The new movie Judas and the Black Messiah tells the story of the FBI’s infiltration of the Black Panther Party and the subsequent death, at the hands of law enforcement, of BPP leader Fred Hampton.
What is the true story? Was Hampton assassinated by the police in real life? Was the FBI involved? Over the years, many have claimed that law enforcement’s official version of the raid is false. They say that Hampton was assassinated as part of then FBI Director J. Edgar Hoover’s war on Black revolutionary groups, an effort called COINTELPRO.
Hampton was shot in the head during an early morning police raid by a unit affiliated with a state’s attorney. Another Black Panther leader, Mark Clark, also died. Over the years, the accounts of law enforcement and the Black Panther survivors differed sharply, and some investigations exonerated the police; however, family members later obtained a large settlement and officers and the state’s attorney were indicted for obstruction of justice (but then acquitted). The forensic evidence bore out the Black Panthers’ claims; officers fired all but one of the bullets that day. That bullet came from the gun of Clark, but after he was shot through the heart.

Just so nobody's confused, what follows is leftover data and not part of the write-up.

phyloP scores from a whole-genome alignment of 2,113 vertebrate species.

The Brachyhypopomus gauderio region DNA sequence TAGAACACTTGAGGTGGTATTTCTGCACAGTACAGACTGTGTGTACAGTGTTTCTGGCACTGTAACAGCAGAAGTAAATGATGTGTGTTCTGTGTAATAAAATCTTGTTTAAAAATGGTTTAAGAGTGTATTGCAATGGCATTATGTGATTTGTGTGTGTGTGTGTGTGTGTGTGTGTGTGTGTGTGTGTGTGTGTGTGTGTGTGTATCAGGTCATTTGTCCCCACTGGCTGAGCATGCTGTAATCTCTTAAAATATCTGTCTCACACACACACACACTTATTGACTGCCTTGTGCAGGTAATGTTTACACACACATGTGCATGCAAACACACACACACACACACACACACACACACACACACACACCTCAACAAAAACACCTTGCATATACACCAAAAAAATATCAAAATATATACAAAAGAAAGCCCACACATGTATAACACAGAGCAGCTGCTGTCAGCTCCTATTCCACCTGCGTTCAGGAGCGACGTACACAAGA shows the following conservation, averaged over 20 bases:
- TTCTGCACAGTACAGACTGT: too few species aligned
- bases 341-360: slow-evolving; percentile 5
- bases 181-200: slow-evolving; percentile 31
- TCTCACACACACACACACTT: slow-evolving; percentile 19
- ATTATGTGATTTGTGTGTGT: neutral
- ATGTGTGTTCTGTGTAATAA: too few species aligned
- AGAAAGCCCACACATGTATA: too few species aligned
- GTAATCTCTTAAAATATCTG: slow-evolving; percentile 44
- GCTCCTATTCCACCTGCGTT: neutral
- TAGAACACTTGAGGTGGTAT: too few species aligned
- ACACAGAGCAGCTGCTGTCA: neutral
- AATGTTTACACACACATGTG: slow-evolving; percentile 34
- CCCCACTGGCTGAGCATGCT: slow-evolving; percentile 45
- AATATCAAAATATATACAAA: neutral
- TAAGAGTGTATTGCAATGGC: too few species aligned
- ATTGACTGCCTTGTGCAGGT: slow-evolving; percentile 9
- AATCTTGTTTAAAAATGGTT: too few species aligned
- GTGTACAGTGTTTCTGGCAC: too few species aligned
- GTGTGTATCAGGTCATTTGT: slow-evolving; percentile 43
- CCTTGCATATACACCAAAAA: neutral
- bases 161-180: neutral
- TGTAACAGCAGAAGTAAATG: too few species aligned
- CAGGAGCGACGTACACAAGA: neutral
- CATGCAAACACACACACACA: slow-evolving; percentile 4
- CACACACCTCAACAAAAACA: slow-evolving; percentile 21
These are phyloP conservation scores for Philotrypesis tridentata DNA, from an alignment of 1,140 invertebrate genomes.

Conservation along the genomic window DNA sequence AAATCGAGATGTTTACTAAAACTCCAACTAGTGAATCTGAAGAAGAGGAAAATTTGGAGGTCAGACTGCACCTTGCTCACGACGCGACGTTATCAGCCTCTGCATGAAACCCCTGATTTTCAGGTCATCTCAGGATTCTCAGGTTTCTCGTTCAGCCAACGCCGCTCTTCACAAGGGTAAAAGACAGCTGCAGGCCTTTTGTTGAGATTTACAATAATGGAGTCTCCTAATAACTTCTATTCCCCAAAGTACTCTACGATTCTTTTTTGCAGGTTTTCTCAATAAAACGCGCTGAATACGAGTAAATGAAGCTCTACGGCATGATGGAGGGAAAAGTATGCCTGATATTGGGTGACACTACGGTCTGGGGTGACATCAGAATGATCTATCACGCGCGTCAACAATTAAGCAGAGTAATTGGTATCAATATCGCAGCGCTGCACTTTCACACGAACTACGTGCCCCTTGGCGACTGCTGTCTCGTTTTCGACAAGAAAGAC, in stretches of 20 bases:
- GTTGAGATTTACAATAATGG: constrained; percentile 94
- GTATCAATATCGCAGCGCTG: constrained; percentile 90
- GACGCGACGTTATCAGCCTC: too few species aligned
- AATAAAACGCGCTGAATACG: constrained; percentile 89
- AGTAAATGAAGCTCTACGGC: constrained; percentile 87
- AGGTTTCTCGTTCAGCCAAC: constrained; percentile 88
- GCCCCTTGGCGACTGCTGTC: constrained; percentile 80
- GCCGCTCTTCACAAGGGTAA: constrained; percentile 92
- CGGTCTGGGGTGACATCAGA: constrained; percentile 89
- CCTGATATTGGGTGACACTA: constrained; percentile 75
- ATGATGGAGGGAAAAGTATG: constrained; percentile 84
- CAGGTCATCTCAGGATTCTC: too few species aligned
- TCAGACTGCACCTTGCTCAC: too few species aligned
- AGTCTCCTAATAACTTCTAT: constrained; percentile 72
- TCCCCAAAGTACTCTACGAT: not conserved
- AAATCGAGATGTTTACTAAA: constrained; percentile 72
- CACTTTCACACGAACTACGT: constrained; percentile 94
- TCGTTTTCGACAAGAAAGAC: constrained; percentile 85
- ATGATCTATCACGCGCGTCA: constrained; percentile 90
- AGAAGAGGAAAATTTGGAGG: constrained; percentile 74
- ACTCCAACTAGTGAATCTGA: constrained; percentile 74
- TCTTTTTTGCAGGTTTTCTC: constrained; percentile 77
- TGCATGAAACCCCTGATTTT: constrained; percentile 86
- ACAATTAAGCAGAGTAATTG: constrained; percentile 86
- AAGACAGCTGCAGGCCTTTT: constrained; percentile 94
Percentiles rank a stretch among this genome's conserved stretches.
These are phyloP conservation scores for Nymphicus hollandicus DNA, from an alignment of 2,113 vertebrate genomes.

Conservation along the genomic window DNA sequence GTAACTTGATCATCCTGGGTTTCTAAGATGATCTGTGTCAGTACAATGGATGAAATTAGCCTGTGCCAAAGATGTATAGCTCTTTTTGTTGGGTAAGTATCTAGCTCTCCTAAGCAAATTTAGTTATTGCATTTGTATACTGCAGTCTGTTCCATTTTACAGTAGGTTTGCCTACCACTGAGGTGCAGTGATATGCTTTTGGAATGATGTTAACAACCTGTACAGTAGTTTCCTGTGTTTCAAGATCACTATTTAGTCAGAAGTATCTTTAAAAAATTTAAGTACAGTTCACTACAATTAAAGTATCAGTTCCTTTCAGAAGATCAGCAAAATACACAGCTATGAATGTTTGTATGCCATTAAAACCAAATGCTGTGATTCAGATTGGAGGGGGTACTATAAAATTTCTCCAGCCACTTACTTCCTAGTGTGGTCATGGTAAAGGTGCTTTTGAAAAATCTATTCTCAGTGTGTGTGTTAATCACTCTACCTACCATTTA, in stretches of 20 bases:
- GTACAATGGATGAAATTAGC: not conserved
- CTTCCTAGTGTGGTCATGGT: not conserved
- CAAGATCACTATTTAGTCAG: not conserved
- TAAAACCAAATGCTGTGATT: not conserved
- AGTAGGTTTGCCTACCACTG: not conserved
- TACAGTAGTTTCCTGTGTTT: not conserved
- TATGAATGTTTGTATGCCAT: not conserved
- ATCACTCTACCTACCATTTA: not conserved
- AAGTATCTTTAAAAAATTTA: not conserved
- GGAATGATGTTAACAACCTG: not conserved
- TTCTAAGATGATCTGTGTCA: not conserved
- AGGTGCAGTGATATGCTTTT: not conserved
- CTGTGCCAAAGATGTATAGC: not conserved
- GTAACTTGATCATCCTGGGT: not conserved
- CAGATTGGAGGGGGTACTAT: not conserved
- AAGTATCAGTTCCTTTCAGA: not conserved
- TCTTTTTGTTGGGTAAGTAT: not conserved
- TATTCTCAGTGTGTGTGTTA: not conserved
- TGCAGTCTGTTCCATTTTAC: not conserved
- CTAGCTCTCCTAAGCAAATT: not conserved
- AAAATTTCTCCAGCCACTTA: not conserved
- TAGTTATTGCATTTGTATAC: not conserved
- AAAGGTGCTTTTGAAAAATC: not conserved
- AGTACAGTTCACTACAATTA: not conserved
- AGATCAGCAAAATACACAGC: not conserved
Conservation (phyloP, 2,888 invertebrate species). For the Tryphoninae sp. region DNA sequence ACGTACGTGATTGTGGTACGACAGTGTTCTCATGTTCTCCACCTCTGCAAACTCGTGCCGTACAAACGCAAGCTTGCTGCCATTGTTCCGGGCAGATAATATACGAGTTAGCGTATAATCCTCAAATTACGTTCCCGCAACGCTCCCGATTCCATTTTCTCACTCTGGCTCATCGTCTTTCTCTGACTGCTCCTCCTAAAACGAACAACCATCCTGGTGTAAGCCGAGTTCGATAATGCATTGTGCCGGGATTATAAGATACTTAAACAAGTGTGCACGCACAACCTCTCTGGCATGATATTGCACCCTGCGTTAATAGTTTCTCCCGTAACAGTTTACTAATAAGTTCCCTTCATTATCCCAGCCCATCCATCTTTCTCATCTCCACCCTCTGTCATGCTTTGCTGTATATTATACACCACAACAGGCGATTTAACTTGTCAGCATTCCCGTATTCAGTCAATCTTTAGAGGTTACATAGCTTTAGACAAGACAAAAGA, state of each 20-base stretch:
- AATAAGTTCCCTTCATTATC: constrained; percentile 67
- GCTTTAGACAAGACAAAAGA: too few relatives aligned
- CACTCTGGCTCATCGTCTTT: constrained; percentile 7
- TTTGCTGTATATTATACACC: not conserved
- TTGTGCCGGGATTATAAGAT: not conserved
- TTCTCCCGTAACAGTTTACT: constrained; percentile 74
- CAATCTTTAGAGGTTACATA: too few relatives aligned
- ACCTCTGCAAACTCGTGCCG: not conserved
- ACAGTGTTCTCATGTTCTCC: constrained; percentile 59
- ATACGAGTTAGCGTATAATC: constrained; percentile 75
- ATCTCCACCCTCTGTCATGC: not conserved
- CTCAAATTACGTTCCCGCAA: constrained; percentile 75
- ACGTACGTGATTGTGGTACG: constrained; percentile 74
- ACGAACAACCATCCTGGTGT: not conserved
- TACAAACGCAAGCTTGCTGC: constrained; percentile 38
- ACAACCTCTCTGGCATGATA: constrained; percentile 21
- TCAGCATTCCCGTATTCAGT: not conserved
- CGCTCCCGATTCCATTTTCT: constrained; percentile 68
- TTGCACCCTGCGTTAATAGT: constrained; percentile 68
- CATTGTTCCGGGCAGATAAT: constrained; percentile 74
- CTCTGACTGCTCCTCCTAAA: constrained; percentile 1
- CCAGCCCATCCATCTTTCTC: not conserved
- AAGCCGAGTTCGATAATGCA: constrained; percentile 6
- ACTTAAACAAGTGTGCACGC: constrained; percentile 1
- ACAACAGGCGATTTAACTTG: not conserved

In 1970, The New York Times reported that “a special Federal grand jury in Chicago reported today that the police there had grossly exaggerated Black Panthers’ resistance in a shooting incident last Dec. 4 in which two of the militants were killed and four others wounded.” The Times story says that “the police had riddled the Panthers’ apartment with at least 82 shots, while only one shot was apparently fired from inside” by a man already wounded with a bullet to the heart. The jury didn’t indict them, though, finding the officers “could have been returning one another’s fire.” Others have argued the shootings were deliberate. The grand jury said the surviving Panthers refused to offer testimony, tying its hands. Twenty-three of its members were white.
You can see a crime scene photo later in this story, but be forewarned that it’s graphic. According to STMU History Media, Hampton’s pregnant girlfriend, who tried in vain to shield him from the officers’ bullets, claimed to hear officers saying,
First Voice: “That’s Fred Hampton.”
Second Voice: “Is he dead? Bring him out [of his bedroom].
First Voice: “He’s barely alive; he’ll make it.”
Here’s what you need to know:
1. Fourteen Chicago Police Officers in a Cook County State’s Attorney’s Office Unit Conducted the Raid that Led to Hampton’s Death
The Times article says that the initial tip that the Black Panthers “were thought to be stockpiling weapons in Chicago” came from the FBI.